Phase I of the program is a 2-year strategic planning period during which each partnership will conduct a thorough needs analysis and identify key stakeholders and effective educational resources that can help to address those needs. Full implementation of these plans in Phase II is expected to begin in fiscal year 2012. "These awards will also help us leverage other federal investments," says Karsten. Climate change education is also a priority of groups such as the National Park Service, NOAA and NASA. Karsten noted that the NSF partnerships will "establish additional connectivity and help scale up national implementation of climate change education."
The 15 CCEP awards for fiscal year 2010 are described below. The principal investigator (PI) is the lead researcher, but each project draws on a larger team of collaborating institutions and investigators that provide the expertise of learning scientists and education practitioners as well as climate scientists.
CCEP-I: MADE-CLEAR: Maryland Delaware Climate Change Education, Assessment, and Research
The Maryland and Delaware Climate Change Education, Assessment and Research (MADE-CLEAR) project is a natural outgrowth of Maryland's and Delaware's shared regional climate change and education environments. Its primary goal is to build the partnerships among these two States' research and teaching universities, public schools, federal agencies, and public and private sectors required to implement an innovative P-20 climate change curriculum, create new pathways for teacher education, and promote public understanding of climate change.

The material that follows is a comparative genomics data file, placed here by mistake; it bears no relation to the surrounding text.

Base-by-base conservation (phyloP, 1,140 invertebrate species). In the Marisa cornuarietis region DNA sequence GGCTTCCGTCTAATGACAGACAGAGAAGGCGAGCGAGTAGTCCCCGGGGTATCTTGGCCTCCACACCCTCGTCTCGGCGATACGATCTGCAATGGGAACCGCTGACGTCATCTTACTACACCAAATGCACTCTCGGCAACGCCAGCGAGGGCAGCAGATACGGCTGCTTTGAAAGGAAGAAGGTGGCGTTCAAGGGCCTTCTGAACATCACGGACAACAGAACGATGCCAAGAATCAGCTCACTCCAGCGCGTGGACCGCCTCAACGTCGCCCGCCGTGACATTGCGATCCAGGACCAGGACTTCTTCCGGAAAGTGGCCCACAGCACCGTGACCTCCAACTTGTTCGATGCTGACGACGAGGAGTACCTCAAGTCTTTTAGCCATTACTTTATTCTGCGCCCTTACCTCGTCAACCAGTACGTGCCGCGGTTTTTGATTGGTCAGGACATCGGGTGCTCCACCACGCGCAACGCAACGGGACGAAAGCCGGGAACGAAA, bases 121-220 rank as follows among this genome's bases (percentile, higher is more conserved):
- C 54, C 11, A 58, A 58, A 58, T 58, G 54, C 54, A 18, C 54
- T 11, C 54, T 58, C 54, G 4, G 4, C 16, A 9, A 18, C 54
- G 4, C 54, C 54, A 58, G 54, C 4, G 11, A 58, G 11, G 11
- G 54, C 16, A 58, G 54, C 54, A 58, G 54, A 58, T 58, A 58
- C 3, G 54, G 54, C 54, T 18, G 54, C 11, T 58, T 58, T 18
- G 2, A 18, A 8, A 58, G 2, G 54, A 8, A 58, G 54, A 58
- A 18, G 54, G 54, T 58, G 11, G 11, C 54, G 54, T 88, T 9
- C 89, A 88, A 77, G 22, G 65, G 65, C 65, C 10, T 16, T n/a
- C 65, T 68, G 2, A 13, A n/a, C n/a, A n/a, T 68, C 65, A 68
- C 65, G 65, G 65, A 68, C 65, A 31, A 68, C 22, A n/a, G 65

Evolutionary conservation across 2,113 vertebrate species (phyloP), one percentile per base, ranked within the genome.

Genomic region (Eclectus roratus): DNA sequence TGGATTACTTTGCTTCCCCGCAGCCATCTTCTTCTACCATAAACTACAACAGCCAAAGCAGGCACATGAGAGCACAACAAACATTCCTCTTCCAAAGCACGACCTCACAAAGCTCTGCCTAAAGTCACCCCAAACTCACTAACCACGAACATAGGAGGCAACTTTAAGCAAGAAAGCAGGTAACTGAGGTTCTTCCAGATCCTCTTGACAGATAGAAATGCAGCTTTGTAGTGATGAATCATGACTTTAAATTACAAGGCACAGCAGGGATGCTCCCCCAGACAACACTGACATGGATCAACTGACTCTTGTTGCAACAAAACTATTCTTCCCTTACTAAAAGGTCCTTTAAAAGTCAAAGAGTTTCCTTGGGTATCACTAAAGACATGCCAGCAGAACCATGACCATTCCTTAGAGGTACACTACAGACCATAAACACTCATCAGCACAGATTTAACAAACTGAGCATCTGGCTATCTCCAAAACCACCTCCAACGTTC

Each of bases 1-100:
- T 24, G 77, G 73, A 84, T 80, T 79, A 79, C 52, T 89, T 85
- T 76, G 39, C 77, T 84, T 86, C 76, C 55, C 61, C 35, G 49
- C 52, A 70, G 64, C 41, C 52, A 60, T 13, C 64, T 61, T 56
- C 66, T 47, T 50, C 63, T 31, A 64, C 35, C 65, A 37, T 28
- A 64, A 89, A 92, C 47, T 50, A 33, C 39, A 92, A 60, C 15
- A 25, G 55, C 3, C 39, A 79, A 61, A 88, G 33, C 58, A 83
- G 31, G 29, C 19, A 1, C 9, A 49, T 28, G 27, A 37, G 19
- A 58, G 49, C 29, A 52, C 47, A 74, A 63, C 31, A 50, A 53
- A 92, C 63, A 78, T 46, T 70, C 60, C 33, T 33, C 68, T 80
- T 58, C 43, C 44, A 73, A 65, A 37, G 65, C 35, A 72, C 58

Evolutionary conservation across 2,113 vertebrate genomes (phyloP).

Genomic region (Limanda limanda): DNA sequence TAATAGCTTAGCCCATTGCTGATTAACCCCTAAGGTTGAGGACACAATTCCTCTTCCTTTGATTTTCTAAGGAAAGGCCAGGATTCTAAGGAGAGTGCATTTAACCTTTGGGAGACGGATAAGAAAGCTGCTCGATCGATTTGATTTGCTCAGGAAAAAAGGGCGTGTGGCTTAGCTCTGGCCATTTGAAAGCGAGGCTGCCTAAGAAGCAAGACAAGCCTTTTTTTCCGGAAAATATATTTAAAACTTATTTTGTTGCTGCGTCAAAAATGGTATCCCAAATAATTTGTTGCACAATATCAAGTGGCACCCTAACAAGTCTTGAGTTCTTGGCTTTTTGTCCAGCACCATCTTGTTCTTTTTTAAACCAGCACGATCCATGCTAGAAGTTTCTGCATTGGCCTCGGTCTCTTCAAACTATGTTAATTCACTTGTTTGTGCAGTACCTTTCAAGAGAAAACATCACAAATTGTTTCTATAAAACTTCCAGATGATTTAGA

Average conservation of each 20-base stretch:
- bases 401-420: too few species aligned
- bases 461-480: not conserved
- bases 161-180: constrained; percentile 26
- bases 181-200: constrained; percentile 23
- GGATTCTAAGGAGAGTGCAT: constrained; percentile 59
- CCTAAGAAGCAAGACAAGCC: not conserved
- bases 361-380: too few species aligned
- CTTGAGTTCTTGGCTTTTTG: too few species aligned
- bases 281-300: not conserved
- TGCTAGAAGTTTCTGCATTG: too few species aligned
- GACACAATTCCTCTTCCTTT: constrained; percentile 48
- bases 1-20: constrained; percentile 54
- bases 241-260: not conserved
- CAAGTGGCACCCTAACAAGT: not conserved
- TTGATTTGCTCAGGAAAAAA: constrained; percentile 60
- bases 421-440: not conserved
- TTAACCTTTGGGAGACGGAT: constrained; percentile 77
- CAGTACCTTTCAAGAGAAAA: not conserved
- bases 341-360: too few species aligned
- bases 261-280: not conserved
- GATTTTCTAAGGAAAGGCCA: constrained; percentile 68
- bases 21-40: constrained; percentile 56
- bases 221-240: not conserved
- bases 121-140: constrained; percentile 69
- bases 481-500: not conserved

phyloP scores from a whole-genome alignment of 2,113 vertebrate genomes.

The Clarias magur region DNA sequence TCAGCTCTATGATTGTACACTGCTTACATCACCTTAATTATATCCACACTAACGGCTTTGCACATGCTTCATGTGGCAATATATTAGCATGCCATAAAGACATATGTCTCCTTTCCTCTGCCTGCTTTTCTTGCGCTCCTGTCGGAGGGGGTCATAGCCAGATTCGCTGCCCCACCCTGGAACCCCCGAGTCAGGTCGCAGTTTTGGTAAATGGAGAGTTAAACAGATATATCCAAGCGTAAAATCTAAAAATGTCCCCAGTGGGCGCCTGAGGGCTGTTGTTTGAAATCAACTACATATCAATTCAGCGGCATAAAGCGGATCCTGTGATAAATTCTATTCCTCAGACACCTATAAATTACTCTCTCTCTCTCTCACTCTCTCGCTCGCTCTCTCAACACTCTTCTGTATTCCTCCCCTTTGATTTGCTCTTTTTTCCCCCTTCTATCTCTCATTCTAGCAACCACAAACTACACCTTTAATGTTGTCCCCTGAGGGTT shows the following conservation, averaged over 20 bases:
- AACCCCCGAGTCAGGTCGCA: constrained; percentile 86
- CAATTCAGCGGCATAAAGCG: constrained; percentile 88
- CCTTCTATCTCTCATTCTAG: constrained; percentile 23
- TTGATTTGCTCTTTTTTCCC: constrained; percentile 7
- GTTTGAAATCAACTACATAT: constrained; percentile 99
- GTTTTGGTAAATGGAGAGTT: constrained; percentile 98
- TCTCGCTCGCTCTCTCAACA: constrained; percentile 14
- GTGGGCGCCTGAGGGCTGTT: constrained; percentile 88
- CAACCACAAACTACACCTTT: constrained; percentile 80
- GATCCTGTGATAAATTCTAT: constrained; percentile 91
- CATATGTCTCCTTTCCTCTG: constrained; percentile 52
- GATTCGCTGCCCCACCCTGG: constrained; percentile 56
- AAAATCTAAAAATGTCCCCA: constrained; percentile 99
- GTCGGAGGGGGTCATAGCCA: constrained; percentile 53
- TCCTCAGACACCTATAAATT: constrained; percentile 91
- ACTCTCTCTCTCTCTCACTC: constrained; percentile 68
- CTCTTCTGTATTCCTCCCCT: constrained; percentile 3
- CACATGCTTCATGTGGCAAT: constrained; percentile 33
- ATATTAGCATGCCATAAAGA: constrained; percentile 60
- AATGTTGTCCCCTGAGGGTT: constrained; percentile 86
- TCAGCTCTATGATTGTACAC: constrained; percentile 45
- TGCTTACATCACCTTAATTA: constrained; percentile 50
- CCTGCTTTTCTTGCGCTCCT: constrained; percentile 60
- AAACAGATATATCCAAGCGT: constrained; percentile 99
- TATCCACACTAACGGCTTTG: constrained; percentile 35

CCEP-I: Climate Science Meets Social Psychology and Strategic Communications: Applying proven learning and communications strategies to climate literacy in the San Diego Region
This project will focus on involving 'Key Influentials' (thought and opinion leaders, trend-setters) to increase awareness of climate science, mitigation, and adaptation issues among the non K-16 population in the San Diego region. The project targets a diverse audience, including local elected officials representing 18 cities and the County of San Diego, the Hispanic/Latino community, the real estate development community, faith-based communities, and tribal communities.
CCEP-I: Central Great Plains Climate Change Education Partnership